Saturday, May 11, 2013

Life, at an Average 20 Miles per Hour


I have a new job. For this, I am thankful.

The job is with a Christian non-profit organization outside of Atlanta. Their focus is on discipleship, and the focus of my job will be on the written word. I love the Bible. I love writing. I love the church. And I love discipleship. So, all things considered, this should be right up my alley.

The job comes with the usual benefits: health, dental, vision, paid time off. But it comes with one more add-on I’m not so excited about: traffic. My commute can take me anywhere from 45 minutes (if I leave my house wicked early) to two hours and change (if there’s a drop of rain). And these times are the best I’ve been able to do thus far by avoiding all the major points of congestion. These times are the back-road, shortcut-after-shortcut, get-creative, drive-through-farm-land times. Needless to say, this has taken some getting used to. And I’d be lying if I said I was doing okay with my new life-is-a-highway reality.

I start my day each morning praying for a helicopter or a teleportation device, but when neither machine is in my driveway, I get on with my drive. I listen to music and audiobooks, and I try to catch up with old friends on the phone. No matter what I do, though, I now have big chunks of time Monday through Friday where my life is forcibly put on hold.

This morning, a Sunday without my commute, I thought about my new stop-and-go life. And I tried to figure out why it annoyed me so. Sure, at six o’clock in the afternoon, I’m hungry, and I want to get to my house or my fiancĂ©e’s to eat dinner as quickly as I can. But that problem can be nullified by a late afternoon snack. I think it’s more than that.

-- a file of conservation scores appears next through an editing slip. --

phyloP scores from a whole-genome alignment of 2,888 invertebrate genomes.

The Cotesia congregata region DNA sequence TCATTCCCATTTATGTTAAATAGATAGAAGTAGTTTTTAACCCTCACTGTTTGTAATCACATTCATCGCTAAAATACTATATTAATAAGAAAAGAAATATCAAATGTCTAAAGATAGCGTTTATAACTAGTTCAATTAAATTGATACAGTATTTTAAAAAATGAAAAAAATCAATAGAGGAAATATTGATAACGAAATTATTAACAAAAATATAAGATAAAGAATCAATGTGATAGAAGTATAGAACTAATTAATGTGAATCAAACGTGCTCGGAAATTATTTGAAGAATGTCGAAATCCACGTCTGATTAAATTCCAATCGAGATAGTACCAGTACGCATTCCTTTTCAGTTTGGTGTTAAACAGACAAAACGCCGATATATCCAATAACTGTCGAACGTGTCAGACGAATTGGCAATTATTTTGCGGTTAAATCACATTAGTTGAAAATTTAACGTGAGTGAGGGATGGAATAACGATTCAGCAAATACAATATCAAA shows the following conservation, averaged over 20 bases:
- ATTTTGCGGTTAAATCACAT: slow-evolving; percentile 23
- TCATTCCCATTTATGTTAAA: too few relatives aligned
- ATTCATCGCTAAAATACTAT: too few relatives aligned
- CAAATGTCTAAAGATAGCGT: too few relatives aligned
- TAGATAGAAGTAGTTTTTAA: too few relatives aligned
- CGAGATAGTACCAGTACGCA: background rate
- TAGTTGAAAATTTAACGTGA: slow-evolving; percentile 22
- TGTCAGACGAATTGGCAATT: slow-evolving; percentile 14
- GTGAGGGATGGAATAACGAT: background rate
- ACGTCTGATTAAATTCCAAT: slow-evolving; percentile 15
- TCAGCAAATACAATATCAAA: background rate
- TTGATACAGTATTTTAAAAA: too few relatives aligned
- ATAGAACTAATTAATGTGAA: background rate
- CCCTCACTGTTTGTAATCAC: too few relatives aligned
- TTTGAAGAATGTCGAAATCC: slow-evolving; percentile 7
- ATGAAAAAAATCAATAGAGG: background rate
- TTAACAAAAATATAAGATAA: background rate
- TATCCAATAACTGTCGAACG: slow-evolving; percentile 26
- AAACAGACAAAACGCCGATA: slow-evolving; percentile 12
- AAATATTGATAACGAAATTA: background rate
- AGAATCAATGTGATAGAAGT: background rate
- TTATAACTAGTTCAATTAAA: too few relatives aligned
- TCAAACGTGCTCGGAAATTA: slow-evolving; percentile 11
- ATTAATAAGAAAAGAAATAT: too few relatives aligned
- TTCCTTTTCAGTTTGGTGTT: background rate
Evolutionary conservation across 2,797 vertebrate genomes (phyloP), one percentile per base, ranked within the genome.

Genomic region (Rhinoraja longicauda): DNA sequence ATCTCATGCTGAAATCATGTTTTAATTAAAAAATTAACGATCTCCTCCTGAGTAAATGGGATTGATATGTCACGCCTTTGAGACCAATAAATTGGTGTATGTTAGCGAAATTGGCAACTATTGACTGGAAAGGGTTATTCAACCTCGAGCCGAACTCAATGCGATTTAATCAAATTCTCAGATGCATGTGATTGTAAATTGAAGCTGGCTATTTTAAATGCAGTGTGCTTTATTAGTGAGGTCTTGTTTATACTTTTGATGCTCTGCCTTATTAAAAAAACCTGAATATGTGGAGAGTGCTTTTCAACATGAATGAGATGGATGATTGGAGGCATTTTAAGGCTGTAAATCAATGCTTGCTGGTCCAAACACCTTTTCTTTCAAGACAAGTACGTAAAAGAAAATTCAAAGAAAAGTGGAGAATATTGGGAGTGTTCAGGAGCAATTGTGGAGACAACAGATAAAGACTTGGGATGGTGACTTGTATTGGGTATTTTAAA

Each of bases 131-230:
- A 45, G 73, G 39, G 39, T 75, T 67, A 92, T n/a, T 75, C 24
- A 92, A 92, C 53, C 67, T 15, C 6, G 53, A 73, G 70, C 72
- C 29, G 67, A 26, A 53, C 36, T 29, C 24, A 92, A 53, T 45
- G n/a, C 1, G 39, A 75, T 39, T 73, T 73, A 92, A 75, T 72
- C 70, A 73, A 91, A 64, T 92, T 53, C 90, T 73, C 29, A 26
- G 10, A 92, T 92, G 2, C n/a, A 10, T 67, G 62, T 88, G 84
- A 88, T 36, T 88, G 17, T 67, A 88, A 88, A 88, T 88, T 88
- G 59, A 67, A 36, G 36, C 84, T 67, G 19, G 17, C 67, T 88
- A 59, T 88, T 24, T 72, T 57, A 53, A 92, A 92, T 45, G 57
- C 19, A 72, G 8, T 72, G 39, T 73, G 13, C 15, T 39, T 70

My birthday is in a couple of weeks, and I’m rushing headlong into another year of life. I think my frustration with traffic is really frustration with what seems to be wasted time. I’m not getting any younger, and where I’m at is not quite where I thought I’d be. It seems like I have so much lost time to make up for and so much left to do. My commute is a daily reminder of this struggle I feel.

I know God is in control of my career, my ministry, and every other part of my life. It’s not that I’m ungrateful for what He’s given me. I really do consider myself blessed. But If I’m honest, I have to confess that, by my own standards, I often feel like a failure, that I don’t measure up, and that I’ve not been able to be all that God has called me to be. Instead of being many miles further down the road, I’m staring at a sea of red taillights.

When the fruit of the Spirit is on display in my life, the patience part still appears green—not quite ripe yet. I’m working on it, and I’m thankful that God’s still working on me. This timetable in my head is no doubt a product of the sinful nature that’s still being put to death within me. God is writing my story, and even if this chapter seems to be dragging on, it is His chapter to write. 

In 1 Corinthians, Paul writes this:
“Nevertheless, each person should live as a believer in whatever situation the Lord has assigned to them, just as God has called them” (1 Corinthians 7:17, NIV).
Paul is not saying that God never moves people, or that He never acts to change a person’s situation. Rather, he’s letting the Corinthians know that God was just as in control of the universe before they came to know Him as He is now. God has called us to live life right where He has us—at least for the moment. He’ll let us know if and when it’s time to move on, but it’s not our job to maneuver our way out of the places He’s put us. We are not behind schedule. The pace of life is in His control.

I will try to think about that tomorrow while I navigate back roads behind a line of cars that never seems to end. I think there’ll be comfort in it.

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